AP (Oct. 21, 2014) Tens of thousands of doses of experimental Ebola vaccines could be available for "real-world" testing in West Africa as soon as January as long as they are deemed safe in soon to start trials, the World Health Organization said Tuesday. (Oct. 21) Video provided by AP
Powered by NewsLook.com
First-Of-Its-Kind Treatment Gives Man Ability To Walk Again

First-Of-Its-Kind Treatment Gives Man Ability To Walk Again

Newsy (Oct. 21, 2014) A medical team has for the first time given a man the ability to walk again after transplanting cells from his brain onto his severed spinal cord. Video provided by Newsy
Powered by NewsLook.com
CDC Issues New Ebola Guidelines for Health Workers

CDC Issues New Ebola Guidelines for Health Workers

Reuters - US Online Video (Oct. 21, 2014) The U.S. Centers for Disease Control and Prevention has set up new guidelines for health workers taking care of patients infected with Ebola. Linda So reports. Video provided by Reuters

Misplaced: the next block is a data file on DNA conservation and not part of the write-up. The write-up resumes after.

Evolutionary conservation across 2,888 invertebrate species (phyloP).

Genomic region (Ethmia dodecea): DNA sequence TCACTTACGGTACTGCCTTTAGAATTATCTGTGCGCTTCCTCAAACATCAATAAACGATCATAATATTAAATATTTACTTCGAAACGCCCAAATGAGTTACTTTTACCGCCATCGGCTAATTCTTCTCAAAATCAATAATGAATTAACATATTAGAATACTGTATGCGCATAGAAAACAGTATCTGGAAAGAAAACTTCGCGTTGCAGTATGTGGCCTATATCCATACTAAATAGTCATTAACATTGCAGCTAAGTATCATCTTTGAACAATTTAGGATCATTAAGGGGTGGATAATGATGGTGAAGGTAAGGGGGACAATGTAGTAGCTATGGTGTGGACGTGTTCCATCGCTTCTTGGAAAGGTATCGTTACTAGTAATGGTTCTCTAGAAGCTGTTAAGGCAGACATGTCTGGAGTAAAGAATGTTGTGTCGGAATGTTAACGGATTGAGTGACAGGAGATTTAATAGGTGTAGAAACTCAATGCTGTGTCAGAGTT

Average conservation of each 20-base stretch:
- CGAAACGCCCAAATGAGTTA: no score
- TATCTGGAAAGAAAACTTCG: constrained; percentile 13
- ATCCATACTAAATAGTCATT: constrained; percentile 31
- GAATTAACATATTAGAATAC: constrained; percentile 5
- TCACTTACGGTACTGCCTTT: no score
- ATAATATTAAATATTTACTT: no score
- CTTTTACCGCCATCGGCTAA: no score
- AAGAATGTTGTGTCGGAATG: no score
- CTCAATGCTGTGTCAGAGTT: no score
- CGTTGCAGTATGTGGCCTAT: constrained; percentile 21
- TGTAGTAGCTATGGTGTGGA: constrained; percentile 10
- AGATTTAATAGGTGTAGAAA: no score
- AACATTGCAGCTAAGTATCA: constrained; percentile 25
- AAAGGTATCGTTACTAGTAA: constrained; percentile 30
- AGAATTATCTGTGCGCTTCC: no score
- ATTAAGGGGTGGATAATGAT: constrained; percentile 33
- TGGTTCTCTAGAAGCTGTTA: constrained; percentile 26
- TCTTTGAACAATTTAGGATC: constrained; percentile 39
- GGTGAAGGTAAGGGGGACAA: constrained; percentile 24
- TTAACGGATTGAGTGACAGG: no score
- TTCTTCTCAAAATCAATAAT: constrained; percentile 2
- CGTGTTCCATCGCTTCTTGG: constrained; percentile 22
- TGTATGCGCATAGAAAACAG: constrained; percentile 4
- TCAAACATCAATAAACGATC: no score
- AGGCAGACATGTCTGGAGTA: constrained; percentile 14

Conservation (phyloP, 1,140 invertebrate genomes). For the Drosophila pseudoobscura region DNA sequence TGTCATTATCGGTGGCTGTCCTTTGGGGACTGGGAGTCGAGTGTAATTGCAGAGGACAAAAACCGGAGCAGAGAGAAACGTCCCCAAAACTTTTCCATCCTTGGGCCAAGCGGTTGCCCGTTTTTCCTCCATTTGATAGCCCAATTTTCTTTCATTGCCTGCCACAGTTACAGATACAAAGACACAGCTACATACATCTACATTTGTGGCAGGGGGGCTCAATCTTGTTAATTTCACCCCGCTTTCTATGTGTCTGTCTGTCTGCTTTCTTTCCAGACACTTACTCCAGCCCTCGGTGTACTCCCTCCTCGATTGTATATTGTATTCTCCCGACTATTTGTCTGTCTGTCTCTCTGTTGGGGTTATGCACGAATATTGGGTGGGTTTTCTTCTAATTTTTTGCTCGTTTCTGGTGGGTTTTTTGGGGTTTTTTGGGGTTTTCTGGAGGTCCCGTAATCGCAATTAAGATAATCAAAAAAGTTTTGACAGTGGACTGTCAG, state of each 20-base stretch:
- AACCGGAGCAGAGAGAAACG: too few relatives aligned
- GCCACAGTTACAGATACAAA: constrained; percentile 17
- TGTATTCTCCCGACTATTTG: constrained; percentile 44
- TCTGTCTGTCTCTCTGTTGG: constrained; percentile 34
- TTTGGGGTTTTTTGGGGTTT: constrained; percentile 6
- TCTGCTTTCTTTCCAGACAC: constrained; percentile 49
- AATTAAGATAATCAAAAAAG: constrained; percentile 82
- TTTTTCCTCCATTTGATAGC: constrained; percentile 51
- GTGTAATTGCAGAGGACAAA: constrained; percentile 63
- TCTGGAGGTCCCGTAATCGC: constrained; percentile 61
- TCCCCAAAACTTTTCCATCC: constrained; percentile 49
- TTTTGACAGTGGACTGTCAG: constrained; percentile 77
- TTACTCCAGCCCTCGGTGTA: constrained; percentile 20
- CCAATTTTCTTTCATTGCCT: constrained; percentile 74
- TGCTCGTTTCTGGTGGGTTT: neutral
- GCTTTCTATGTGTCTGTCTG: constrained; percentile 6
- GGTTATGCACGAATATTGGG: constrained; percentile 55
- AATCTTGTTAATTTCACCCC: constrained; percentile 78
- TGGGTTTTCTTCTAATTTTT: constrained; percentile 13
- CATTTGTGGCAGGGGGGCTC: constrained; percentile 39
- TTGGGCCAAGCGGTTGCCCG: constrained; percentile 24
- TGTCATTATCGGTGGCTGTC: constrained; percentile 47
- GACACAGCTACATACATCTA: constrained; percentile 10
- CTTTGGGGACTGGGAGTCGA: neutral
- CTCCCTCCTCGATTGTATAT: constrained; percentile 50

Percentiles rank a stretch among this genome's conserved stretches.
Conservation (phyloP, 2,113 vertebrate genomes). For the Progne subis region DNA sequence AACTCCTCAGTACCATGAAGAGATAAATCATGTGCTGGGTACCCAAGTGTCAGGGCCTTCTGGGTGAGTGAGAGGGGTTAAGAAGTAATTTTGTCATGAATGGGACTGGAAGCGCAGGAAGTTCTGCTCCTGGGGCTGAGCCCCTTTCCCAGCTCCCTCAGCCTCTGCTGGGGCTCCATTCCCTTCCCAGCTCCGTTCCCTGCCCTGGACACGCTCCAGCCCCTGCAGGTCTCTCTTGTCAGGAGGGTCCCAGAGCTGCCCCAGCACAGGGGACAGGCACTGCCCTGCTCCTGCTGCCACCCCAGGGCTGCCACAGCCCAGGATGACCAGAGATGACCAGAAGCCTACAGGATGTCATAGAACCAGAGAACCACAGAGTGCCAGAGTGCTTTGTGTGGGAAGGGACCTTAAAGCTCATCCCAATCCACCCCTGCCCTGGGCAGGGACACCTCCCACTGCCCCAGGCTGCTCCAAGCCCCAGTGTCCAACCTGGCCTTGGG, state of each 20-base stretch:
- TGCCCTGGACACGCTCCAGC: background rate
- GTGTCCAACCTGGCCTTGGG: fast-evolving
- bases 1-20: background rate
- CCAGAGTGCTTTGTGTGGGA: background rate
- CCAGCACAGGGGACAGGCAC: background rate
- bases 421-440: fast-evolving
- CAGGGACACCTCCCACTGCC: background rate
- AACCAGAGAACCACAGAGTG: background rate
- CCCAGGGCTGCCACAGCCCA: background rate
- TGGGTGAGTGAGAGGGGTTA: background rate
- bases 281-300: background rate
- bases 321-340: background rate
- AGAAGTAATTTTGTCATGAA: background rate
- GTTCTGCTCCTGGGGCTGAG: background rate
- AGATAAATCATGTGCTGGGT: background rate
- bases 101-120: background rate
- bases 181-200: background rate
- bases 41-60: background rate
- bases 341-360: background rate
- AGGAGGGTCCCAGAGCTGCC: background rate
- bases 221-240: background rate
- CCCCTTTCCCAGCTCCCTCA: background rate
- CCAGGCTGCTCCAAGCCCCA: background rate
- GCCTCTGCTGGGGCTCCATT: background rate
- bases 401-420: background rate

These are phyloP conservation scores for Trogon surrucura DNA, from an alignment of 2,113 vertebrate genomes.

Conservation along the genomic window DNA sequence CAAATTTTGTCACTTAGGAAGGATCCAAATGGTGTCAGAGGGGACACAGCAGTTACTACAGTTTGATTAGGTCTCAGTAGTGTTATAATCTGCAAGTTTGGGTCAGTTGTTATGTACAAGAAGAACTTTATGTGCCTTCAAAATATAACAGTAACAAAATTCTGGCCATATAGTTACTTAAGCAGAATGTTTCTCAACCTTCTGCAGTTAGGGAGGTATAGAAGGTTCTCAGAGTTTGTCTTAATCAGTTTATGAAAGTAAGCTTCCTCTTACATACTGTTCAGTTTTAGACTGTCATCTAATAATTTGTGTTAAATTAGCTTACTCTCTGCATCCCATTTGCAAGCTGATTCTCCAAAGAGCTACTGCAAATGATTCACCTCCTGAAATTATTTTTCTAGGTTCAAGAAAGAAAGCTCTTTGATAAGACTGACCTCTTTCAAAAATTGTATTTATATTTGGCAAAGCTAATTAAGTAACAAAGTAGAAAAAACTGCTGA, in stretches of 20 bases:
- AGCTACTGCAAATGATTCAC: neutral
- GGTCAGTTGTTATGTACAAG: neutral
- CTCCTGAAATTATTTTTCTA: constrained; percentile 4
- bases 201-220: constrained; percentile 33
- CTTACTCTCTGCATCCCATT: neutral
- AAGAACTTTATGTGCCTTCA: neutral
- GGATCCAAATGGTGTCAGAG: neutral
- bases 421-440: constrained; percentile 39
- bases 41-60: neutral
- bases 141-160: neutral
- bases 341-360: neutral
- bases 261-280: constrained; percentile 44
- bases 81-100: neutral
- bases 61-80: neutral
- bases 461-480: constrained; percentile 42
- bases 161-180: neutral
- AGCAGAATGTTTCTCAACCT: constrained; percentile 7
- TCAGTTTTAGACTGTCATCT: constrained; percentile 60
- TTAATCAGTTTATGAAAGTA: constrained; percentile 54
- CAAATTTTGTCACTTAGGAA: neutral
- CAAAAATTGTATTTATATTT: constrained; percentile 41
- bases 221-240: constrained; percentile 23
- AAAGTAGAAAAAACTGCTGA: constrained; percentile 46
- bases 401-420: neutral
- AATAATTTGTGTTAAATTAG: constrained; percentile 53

Powered by NewsLook.com

Search ScienceDaily

Number of stories in archives: 140,361

Find with keyword(s):
Enter a keyword or phrase to search ScienceDaily for related topics and research stories.

Save/Print:
Share:

Breaking News:

Strange & Offbeat Stories


Health & Medicine

Mind & Brain

Living & Well

In Other News

... from NewsDaily.com

Science News

Health News

Environment News

Technology News



Save/Print:
Share:

Free Subscriptions


Get the latest science news with ScienceDaily's free email newsletters, updated daily and weekly. Or view hourly updated newsfeeds in your RSS reader:

Get Social & Mobile


Keep up to date with the latest news from ScienceDaily via social networks and mobile apps:

Have Feedback?


Tell us what you think of ScienceDaily -- we welcome both positive and negative comments. Have any problems using the site? Questions?
Mobile: iPhone Android Web
Follow: Facebook Twitter Google+
Subscribe: RSS Feeds Email Newsletters
Latest Headlines Health & Medicine Mind & Brain Space & Time Matter & Energy Computers & Math Plants & Animals Earth & Climate Fossils & Ruins